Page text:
In addition to not shaking hands, wearing gloves and masks, self-quarantining, etc., here are other things you can do to stay safe and not bring disease home to at-risk family members, including the elderly (especially those who have other risk factors such as diabetes, heart disease, respiratory issues), and those with compromised immunities:
- Wear protective eye gear — even eyeglasses are better than nothing, especially if they have large lenses. It isn’t just the nose and mouth that you have to protect!
- Double your cloth or paper mask with a paper towel or coffee filter. (Don’t use diapers if you’ve seen that viral video of a woman cutting one up to wear on her face. Parents with young children desperately NEED them!)
- If you don’t have medical gloves, use what you have — and wash after every use.
- Wipe down your shopping cart, particularly the baby seat where a little one’s diaper may have leaked, or line it with a large garbage bag or box you can recycle.
- Wipe down any door handle before you go into the fridge or freezer.
- Wipe down items before they go into a clean cart.
- Avoid touching electronic pens, touchscreens, and doorknobs to the extent you can — especially if you are at a store, gas station, doctor’s visit, hospital, or other highly trafficked area.
- Make sure your checker (especially at the pharmacy) wipes down the counter or conveyor belt. (Most stores have directed staff to do this now.) If they don’t do this automatically, politely explain that you or someone you care for is extremely vulnerable. This protects them, too — and now we know that the people at the checkout are at high risk, too.
- Ask her or him to change gloves or apply antibiotic gel, as the last person who touched her or his groceries (or the ones before that person) may have the virus. Not one checker has objected to this, especially when I offered a clean pair of gloves or anti-bacterial wipe. If they have gloves, they can just apply the gel to them.
- Or use self-checkout, never letting your clean items touch the scanner before going into a clean bag.
- Clean your credit card with anti-bacterial cloth after swiping it. (The last people who used the machine may have coughed into their hands and contaminated the machine! Don’t put that back on your hand.) If you cannot clean your card immediately, put it in a secure pocket, not your wallet, to avoid contaminating other items. Better yet, use your smartphone for payment.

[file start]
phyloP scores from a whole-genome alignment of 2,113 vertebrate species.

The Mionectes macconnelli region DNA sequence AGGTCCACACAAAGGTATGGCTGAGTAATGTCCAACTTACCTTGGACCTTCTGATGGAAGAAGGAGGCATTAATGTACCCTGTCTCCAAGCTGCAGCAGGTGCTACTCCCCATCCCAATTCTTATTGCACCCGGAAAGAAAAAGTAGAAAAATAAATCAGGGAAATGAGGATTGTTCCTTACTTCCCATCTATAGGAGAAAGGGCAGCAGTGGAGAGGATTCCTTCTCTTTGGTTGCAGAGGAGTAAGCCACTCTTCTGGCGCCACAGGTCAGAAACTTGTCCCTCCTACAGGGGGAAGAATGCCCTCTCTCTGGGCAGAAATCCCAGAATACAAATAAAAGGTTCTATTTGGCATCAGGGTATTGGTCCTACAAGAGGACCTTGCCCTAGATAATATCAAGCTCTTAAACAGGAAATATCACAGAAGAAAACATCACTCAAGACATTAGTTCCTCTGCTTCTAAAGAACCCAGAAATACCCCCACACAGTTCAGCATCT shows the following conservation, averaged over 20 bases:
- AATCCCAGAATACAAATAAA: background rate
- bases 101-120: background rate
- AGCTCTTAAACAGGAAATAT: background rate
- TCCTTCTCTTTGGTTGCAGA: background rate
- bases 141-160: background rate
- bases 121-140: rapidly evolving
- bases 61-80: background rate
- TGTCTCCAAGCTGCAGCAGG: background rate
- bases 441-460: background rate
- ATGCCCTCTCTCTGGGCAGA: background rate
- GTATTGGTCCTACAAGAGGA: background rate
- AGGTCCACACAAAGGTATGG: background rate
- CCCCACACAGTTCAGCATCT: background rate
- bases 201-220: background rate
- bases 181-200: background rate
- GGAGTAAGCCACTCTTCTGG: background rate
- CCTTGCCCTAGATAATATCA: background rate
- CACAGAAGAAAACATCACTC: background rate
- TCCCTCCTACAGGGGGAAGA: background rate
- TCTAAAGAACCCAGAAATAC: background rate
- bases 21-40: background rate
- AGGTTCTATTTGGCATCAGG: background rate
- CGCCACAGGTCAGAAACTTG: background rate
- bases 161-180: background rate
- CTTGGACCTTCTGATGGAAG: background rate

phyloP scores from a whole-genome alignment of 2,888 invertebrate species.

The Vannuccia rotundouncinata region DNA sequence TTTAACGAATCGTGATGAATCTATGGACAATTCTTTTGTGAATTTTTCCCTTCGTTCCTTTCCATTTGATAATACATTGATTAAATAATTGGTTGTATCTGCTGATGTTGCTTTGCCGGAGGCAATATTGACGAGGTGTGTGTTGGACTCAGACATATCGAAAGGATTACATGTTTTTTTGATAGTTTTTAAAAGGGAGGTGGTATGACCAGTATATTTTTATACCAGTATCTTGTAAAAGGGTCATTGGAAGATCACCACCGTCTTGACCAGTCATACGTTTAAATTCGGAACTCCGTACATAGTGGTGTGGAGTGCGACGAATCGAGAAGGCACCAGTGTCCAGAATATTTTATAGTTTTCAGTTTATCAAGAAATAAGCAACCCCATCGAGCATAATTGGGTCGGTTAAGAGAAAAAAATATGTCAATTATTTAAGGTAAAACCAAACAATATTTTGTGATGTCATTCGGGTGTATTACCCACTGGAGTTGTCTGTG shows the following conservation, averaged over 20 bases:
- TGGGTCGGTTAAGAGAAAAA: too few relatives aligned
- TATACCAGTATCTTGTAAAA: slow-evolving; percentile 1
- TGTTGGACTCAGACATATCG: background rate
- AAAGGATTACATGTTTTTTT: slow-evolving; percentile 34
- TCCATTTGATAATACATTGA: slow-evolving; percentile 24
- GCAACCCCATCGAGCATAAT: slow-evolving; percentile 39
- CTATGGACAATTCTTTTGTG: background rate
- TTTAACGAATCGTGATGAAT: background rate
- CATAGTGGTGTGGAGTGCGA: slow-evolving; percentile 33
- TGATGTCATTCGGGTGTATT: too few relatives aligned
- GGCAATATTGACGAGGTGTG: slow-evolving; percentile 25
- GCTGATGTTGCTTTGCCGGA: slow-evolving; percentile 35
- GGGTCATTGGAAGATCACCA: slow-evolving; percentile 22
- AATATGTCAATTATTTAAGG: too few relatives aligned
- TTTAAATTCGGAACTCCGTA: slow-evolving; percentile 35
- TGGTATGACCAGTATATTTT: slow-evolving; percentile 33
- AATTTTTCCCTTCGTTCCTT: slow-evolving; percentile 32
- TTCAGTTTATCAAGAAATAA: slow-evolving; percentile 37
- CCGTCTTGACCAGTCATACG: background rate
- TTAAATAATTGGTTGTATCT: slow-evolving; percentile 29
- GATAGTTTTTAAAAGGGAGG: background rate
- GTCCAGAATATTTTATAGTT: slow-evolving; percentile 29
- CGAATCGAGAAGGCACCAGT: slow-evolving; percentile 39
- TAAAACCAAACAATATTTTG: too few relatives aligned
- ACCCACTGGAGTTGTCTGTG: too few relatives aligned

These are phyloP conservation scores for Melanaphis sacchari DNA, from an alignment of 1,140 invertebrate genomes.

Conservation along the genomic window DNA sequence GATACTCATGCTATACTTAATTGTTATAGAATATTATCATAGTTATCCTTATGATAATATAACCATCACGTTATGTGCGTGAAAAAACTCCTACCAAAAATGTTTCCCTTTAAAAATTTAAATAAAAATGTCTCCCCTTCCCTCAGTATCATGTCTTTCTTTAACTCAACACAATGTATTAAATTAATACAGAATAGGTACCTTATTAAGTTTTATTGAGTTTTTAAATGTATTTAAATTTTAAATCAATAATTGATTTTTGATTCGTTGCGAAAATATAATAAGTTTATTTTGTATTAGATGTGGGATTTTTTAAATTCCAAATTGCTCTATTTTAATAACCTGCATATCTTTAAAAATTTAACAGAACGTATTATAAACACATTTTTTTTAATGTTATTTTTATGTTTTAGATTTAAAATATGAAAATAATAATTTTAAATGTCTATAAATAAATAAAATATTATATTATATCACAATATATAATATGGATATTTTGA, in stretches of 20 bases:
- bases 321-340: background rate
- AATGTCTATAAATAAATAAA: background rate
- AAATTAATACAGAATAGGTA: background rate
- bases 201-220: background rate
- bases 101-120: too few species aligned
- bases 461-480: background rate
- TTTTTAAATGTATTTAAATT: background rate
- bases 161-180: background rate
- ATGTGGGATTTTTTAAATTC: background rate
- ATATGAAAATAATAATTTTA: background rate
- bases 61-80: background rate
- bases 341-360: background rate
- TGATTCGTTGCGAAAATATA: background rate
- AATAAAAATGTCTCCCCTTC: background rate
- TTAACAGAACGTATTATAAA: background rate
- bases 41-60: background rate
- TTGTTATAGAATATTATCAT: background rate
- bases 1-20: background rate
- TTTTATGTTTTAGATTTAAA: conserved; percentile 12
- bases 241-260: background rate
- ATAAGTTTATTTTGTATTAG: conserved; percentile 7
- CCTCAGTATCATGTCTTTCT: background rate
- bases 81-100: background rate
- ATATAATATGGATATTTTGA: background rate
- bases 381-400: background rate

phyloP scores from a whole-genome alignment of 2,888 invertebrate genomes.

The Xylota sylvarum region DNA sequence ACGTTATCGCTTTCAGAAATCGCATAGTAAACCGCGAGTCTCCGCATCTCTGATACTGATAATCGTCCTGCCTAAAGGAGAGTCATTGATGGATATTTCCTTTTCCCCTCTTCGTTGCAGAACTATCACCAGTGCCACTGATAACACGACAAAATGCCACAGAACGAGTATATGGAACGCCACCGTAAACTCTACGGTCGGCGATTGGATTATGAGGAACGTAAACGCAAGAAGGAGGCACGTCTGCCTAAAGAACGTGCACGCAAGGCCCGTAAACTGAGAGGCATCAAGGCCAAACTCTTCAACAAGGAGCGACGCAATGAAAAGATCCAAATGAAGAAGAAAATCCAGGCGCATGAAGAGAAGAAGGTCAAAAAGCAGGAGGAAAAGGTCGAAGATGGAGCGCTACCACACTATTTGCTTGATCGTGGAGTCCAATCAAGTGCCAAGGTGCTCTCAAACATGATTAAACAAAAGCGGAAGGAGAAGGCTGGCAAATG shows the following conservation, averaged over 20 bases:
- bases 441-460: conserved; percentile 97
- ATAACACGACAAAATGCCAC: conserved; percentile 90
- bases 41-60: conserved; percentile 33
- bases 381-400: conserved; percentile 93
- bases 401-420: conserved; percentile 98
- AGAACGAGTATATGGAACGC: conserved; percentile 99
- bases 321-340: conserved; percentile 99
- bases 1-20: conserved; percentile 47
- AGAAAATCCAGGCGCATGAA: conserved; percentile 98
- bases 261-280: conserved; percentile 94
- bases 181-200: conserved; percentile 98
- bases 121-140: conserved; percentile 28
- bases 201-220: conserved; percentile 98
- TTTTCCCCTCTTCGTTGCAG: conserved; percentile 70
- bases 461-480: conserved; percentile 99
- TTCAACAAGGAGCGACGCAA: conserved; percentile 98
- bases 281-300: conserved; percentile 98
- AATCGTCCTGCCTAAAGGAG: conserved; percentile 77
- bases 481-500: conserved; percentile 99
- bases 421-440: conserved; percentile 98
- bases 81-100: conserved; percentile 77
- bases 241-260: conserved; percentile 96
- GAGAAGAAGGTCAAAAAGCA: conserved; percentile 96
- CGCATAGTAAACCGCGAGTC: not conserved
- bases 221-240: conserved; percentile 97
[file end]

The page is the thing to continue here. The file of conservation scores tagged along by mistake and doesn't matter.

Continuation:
- Take your gloves off before you get back in your car. Peel them off inside out in case you did touch something that was contaminated. Keep a trash bag in your car, or toss them into the trash outside the store after you return your cart.
- These measures also apply when you pump your own gas or take public transportation. Viruses can live on hard surfaces for days.
- Don’t track the virus in! Take your shoes off before or as you enter your home and wash your hands.
- Wear your gloves when you open any delivered items, recycle the box, leave the item out for three days if you can’t wash it down, or consider spraying with an anti-bacterial agent.
- Do not let people come into your home unless absolutely necessary.
- If someone must come in, use protective measures. Have her or him remove her or his shoes or put booties on, wash her or his hands, and put on gloves and a mask. If s/he touches her or his face, ask your visitor to start over by washing her or his hands and changing masks.
- Let your mail rest. Few things are essential. Maybe leave paper for a day, but plastic covered mail for three days as the virus reportedly lasts that long. Or spray/wash with an anti-bacterial agent.
- Finally, go telemed, if you can! Most doctors are going this direction, but there are circumstances when you absolutely need a face-to-face visit. Check with your health provider, if you are unsure.
As the old saying goes, an ounce of prevention is worth a pound of cure. You and your loved ones at high risk are worth the extra effort.
By Serrin M. Foster